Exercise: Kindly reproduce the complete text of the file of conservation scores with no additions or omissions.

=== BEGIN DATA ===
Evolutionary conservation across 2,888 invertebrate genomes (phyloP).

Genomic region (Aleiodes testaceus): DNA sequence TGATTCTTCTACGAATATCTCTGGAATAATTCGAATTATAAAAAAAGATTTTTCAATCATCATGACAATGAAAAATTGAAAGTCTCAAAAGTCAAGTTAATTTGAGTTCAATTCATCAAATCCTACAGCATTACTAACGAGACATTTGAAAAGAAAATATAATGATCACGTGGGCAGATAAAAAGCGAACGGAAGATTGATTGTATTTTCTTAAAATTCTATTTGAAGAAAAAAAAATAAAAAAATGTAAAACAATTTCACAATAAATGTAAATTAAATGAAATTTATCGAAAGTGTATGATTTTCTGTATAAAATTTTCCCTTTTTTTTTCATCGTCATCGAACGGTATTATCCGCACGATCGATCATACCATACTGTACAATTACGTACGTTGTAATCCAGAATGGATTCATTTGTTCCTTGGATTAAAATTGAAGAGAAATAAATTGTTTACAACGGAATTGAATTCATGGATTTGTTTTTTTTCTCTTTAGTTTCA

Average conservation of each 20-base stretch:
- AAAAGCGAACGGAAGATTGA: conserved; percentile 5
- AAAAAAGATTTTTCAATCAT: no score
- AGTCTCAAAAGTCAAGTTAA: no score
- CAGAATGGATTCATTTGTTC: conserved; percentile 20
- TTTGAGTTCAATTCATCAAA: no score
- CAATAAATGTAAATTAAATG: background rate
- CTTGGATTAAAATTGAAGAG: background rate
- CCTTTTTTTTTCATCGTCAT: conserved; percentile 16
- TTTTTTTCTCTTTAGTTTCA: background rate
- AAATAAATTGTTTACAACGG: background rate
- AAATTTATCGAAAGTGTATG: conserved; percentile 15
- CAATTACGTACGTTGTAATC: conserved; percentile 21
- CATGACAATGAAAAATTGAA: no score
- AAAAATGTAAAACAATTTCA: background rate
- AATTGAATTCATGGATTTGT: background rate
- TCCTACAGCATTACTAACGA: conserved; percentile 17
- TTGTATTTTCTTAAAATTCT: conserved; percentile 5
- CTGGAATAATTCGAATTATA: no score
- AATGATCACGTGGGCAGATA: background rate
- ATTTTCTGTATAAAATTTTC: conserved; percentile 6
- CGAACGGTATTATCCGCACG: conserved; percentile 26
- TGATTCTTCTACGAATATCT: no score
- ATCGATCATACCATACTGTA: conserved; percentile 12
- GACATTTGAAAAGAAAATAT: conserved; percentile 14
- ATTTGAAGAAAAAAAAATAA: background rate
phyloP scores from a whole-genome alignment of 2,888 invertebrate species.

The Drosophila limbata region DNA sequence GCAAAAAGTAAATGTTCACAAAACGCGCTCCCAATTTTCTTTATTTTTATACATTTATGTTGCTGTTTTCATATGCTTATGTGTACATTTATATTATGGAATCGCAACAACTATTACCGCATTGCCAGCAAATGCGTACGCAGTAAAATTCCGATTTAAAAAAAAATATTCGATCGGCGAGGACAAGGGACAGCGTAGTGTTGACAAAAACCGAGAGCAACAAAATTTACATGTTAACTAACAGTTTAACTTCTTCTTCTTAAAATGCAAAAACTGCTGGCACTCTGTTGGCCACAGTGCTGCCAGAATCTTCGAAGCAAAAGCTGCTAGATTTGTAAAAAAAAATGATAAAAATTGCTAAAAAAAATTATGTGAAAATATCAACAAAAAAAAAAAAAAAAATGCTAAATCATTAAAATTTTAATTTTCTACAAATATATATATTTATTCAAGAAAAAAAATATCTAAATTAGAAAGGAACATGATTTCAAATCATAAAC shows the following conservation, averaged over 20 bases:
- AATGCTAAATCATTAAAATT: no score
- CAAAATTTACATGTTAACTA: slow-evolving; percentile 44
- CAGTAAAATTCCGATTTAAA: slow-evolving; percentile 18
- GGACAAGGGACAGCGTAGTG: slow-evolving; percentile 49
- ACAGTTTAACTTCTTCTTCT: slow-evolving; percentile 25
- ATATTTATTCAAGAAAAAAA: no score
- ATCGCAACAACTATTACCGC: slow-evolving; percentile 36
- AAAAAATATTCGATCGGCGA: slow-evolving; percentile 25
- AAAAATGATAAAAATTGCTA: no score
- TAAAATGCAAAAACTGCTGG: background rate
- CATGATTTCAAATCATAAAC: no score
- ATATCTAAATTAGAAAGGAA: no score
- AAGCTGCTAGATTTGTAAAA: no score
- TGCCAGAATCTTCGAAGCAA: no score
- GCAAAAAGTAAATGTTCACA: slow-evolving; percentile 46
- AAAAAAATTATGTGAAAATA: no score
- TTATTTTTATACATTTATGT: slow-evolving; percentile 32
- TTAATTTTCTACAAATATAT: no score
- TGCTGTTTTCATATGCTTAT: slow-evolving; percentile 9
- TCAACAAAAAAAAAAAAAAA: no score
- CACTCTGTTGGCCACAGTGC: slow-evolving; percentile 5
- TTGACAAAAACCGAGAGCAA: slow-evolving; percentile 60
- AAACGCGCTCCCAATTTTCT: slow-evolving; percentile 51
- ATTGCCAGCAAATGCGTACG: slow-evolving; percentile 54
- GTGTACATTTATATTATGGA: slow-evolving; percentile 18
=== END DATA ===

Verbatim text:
Evolutionary conservation across 2,888 invertebrate genomes (phyloP).

Genomic region (Aleiodes testaceus): DNA sequence TGATTCTTCTACGAATATCTCTGGAATAATTCGAATTATAAAAAAAGATTTTTCAATCATCATGACAATGAAAAATTGAAAGTCTCAAAAGTCAAGTTAATTTGAGTTCAATTCATCAAATCCTACAGCATTACTAACGAGACATTTGAAAAGAAAATATAATGATCACGTGGGCAGATAAAAAGCGAACGGAAGATTGATTGTATTTTCTTAAAATTCTATTTGAAGAAAAAAAAATAAAAAAATGTAAAACAATTTCACAATAAATGTAAATTAAATGAAATTTATCGAAAGTGTATGATTTTCTGTATAAAATTTTCCCTTTTTTTTTCATCGTCATCGAACGGTATTATCCGCACGATCGATCATACCATACTGTACAATTACGTACGTTGTAATCCAGAATGGATTCATTTGTTCCTTGGATTAAAATTGAAGAGAAATAAATTGTTTACAACGGAATTGAATTCATGGATTTGTTTTTTTTCTCTTTAGTTTCA

Average conservation of each 20-base stretch:
- AAAAGCGAACGGAAGATTGA: conserved; percentile 5
- AAAAAAGATTTTTCAATCAT: no score
- AGTCTCAAAAGTCAAGTTAA: no score
- CAGAATGGATTCATTTGTTC: conserved; percentile 20
- TTTGAGTTCAATTCATCAAA: no score
- CAATAAATGTAAATTAAATG: background rate
- CTTGGATTAAAATTGAAGAG: background rate
- CCTTTTTTTTTCATCGTCAT: conserved; percentile 16
- TTTTTTTCTCTTTAGTTTCA: background rate
- AAATAAATTGTTTACAACGG: background rate
- AAATTTATCGAAAGTGTATG: conserved; percentile 15
- CAATTACGTACGTTGTAATC: conserved; percentile 21
- CATGACAATGAAAAATTGAA: no score
- AAAAATGTAAAACAATTTCA: background rate
- AATTGAATTCATGGATTTGT: background rate
- TCCTACAGCATTACTAACGA: conserved; percentile 17
- TTGTATTTTCTTAAAATTCT: conserved; percentile 5
- CTGGAATAATTCGAATTATA: no score
- AATGATCACGTGGGCAGATA: background rate
- ATTTTCTGTATAAAATTTTC: conserved; percentile 6
- CGAACGGTATTATCCGCACG: conserved; percentile 26
- TGATTCTTCTACGAATATCT: no score
- ATCGATCATACCATACTGTA: conserved; percentile 12
- GACATTTGAAAAGAAAATAT: conserved; percentile 14
- ATTTGAAGAAAAAAAAATAA: background rate
phyloP scores from a whole-genome alignment of 2,888 invertebrate species.

The Drosophila limbata region DNA sequence GCAAAAAGTAAATGTTCACAAAACGCGCTCCCAATTTTCTTTATTTTTATACATTTATGTTGCTGTTTTCATATGCTTATGTGTACATTTATATTATGGAATCGCAACAACTATTACCGCATTGCCAGCAAATGCGTACGCAGTAAAATTCCGATTTAAAAAAAAATATTCGATCGGCGAGGACAAGGGACAGCGTAGTGTTGACAAAAACCGAGAGCAACAAAATTTACATGTTAACTAACAGTTTAACTTCTTCTTCTTAAAATGCAAAAACTGCTGGCACTCTGTTGGCCACAGTGCTGCCAGAATCTTCGAAGCAAAAGCTGCTAGATTTGTAAAAAAAAATGATAAAAATTGCTAAAAAAAATTATGTGAAAATATCAACAAAAAAAAAAAAAAAAATGCTAAATCATTAAAATTTTAATTTTCTACAAATATATATATTTATTCAAGAAAAAAAATATCTAAATTAGAAAGGAACATGATTTCAAATCATAAAC shows the following conservation, averaged over 20 bases:
- AATGCTAAATCATTAAAATT: no score
- CAAAATTTACATGTTAACTA: slow-evolving; percentile 44
- CAGTAAAATTCCGATTTAAA: slow-evolving; percentile 18
- GGACAAGGGACAGCGTAGTG: slow-evolving; percentile 49
- ACAGTTTAACTTCTTCTTCT: slow-evolving; percentile 25
- ATATTTATTCAAGAAAAAAA: no score
- ATCGCAACAACTATTACCGC: slow-evolving; percentile 36
- AAAAAATATTCGATCGGCGA: slow-evolving; percentile 25
- AAAAATGATAAAAATTGCTA: no score
- TAAAATGCAAAAACTGCTGG: background rate
- CATGATTTCAAATCATAAAC: no score
- ATATCTAAATTAGAAAGGAA: no score
- AAGCTGCTAGATTTGTAAAA: no score
- TGCCAGAATCTTCGAAGCAA: no score
- GCAAAAAGTAAATGTTCACA: slow-evolving; percentile 46
- AAAAAAATTATGTGAAAATA: no score
- TTATTTTTATACATTTATGT: slow-evolving; percentile 32
- TTAATTTTCTACAAATATAT: no score
- TGCTGTTTTCATATGCTTAT: slow-evolving; percentile 9
- TCAACAAAAAAAAAAAAAAA: no score
- CACTCTGTTGGCCACAGTGC: slow-evolving; percentile 5
- TTGACAAAAACCGAGAGCAA: slow-evolving; percentile 60
- AAACGCGCTCCCAATTTTCT: slow-evolving; percentile 51
- ATTGCCAGCAAATGCGTACG: slow-evolving; percentile 54
- GTGTACATTTATATTATGGA: slow-evolving; percentile 18